Up to $11 million will go to the 11 states facing the greatest challenges in making sure more people get the access to treatment they need. The funding will also support:
Up to $11 million to 12 states for Prescription Drug Opioid Overdose Prevention Grants will support training on prevention of opioid overdose-related deaths as well as the purchase and distribution of Naloxone to first responders.
Up to $9 million to 21 states and four tribes for Strategic Prevention Framework Partnerships for Prescription Drugs Grants should raise awareness about the dangers of sharing medications, address the risks of overprescribing, and bring prescription drug misuse prevention activities and education to schools, communities, parents, prescribers and their patients.
Up to $11.5 million in supplemental funding to 14 states for Prescription Drug Overdose: Prevention will address issues such as high overdose death rates in tribal communities, improve toxicology and drug screening, and enhance prescription drug monitoring programs (PDMPs).
$6 million to 13 states and DC for Prescription Drug Overdose: Data-Driven Prevention Initiative (DDPI) aims to advance and evaluate state-level prevention activities and improve data collection and analysis around opioid misuse and overdose.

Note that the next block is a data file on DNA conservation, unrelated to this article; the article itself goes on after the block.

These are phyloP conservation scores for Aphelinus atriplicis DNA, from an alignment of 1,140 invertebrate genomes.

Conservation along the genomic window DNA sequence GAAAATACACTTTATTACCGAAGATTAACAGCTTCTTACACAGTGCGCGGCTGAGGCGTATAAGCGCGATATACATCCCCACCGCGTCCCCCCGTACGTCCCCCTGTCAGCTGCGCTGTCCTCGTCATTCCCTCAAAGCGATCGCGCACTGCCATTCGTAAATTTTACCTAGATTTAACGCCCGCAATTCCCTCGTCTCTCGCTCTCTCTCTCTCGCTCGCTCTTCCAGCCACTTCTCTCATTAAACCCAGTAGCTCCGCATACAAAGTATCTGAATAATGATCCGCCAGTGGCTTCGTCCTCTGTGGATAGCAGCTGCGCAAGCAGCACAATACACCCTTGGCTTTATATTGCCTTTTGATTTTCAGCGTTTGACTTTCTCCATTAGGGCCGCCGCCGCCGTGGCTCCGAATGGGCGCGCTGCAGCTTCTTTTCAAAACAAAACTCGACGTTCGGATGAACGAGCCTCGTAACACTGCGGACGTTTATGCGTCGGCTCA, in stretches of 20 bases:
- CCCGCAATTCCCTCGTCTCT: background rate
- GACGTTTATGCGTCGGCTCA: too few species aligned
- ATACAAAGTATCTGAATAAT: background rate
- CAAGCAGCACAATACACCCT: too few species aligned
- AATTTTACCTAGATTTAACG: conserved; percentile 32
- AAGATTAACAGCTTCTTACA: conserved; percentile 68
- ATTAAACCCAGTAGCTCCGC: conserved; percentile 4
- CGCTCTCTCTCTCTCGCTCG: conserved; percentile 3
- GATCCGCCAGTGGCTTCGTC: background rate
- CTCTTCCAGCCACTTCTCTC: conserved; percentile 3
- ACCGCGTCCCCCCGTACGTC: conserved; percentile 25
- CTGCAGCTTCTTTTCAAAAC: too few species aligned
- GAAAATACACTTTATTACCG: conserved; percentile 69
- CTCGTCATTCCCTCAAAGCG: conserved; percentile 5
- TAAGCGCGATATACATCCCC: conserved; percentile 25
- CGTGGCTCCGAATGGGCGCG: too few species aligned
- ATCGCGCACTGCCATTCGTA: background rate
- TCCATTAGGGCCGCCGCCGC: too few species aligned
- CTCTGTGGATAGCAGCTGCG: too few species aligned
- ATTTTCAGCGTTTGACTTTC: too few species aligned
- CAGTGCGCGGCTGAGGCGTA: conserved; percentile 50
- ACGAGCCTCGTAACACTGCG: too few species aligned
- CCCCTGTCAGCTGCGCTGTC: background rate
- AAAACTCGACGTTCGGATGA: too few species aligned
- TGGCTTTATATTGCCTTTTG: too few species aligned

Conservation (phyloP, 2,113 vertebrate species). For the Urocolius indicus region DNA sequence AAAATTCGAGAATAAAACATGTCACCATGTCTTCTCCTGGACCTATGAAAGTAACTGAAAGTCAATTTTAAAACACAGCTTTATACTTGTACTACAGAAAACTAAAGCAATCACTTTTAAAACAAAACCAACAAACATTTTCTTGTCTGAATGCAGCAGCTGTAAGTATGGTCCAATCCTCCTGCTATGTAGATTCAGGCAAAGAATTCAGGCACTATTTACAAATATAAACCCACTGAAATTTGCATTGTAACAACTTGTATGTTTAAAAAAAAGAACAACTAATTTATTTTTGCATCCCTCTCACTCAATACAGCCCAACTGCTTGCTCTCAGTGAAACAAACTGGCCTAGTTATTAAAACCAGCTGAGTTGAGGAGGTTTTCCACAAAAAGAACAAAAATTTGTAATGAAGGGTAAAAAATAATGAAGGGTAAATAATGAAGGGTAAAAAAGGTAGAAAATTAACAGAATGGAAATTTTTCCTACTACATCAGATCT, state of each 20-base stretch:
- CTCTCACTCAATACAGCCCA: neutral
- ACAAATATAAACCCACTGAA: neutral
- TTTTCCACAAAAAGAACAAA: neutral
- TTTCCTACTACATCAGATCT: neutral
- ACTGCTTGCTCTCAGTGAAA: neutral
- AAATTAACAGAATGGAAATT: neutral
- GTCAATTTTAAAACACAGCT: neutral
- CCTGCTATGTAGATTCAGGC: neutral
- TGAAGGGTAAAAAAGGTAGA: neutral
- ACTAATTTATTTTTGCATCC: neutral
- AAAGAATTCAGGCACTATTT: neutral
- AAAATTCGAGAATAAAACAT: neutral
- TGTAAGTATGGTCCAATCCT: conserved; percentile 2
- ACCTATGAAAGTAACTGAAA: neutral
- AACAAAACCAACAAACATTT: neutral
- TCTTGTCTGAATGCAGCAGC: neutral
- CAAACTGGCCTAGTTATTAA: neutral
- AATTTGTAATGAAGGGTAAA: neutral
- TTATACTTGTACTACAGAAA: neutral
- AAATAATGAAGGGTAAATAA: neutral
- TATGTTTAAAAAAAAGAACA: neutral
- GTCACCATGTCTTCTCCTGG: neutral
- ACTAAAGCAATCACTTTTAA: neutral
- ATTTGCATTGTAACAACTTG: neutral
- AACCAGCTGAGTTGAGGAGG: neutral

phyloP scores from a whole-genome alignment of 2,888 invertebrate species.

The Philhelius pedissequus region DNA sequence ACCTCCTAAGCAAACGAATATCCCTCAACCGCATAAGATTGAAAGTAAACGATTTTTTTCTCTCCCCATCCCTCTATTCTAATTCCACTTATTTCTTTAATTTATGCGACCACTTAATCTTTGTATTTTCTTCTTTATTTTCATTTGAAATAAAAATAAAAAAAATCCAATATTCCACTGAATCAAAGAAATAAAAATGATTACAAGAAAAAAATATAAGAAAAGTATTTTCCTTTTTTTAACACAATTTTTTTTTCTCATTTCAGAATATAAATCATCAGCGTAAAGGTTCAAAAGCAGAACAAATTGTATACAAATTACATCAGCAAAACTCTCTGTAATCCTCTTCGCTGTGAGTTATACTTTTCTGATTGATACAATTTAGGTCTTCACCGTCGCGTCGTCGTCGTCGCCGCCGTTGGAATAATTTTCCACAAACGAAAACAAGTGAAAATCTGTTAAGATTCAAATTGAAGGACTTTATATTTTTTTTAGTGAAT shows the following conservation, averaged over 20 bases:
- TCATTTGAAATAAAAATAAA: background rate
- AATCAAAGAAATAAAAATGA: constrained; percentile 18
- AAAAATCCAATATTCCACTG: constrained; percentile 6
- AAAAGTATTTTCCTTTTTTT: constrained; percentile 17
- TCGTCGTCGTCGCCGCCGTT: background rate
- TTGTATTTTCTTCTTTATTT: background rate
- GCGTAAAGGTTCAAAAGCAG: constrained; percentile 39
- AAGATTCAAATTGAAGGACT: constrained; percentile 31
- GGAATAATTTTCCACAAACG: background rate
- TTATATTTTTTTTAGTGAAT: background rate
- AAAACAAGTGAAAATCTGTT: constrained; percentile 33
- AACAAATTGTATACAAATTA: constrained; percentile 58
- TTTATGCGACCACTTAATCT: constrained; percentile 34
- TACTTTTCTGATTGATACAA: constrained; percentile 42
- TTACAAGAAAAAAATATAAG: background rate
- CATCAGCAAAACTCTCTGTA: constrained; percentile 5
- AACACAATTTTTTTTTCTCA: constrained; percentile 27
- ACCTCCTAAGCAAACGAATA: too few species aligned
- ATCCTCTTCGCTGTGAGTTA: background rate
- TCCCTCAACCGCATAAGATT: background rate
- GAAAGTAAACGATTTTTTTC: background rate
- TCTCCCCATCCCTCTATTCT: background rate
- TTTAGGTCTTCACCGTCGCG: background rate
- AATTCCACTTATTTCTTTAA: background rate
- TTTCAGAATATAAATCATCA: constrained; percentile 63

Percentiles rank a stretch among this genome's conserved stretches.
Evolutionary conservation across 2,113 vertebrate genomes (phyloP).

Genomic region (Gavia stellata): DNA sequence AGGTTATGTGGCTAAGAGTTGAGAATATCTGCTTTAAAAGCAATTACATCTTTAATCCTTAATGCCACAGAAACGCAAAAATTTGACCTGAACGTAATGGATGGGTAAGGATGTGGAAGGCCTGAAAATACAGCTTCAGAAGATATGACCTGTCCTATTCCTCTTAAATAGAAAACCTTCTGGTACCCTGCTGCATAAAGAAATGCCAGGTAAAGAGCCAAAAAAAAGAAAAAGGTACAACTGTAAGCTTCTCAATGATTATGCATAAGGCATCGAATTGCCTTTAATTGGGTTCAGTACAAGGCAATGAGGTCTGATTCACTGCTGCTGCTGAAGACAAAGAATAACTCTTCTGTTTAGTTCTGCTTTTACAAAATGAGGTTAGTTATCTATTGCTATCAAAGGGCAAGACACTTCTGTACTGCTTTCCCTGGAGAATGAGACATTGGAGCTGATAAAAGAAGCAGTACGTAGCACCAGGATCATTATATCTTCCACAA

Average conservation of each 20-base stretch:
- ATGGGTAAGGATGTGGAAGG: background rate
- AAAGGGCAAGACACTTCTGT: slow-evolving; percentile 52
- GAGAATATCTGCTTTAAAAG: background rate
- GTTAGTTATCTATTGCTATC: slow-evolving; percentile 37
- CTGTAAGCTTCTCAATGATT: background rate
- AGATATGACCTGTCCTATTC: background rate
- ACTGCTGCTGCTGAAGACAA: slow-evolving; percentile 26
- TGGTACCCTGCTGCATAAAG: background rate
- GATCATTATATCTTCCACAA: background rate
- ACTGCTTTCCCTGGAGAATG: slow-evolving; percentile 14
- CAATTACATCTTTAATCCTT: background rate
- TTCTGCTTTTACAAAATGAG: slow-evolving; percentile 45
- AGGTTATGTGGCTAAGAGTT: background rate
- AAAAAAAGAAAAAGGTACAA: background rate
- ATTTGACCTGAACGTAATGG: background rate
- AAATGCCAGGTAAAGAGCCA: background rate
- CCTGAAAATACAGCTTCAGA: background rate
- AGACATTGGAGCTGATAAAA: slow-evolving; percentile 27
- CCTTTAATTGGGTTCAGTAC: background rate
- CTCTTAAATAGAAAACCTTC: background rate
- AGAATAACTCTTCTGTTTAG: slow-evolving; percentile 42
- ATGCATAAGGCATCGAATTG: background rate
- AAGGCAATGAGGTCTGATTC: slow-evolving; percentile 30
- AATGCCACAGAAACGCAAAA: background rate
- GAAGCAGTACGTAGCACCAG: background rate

$4.27 million in funds to 12 states for Enhanced State Surveillance of Opioid-Involved Morbidity and Mortality should better track fatal and nonfatal opioid-involved overdoses.
Free to all and not mentioned here is the suggested change in the language physicians, public health officials, and families might use when working with addicts. Reedy said the surgeon general’s recent request to all health care workers to talk about and treat addiction as a chronic illness — not as a moral failing — could really change the course of this entire conversation.
“Most of the people I deal with in addiction treatment, when you get down a couple of layers deep, it’s all fueled by shame. Most people are self-medicating: ‘I’m not lovable, I’m not good enough, I’m not OK, something is wrong with me.’ That’s an unsurvivable psychological climate to live and thrive in. Because there is such a strong theme of shame in the addictive person’s mind, that shift from moral failing and judgement to compassion is not only necessary to get the treatment started, but a huge contribution to the healing of addiction,” said Reedy.
For those who believe drug addicts create their own problems, break the law, and should be locked up, Williams said this isn’t a problem communities can arrest themselves out of. They realized that in Huntington two years ago.
“The level of addiction had reached a point that no matter how many people we would arrest, the drug dealers would continue to come because there was an insatiable appetite, and the epidemic had reached such proportions that there was always going to be a market,” said Williams.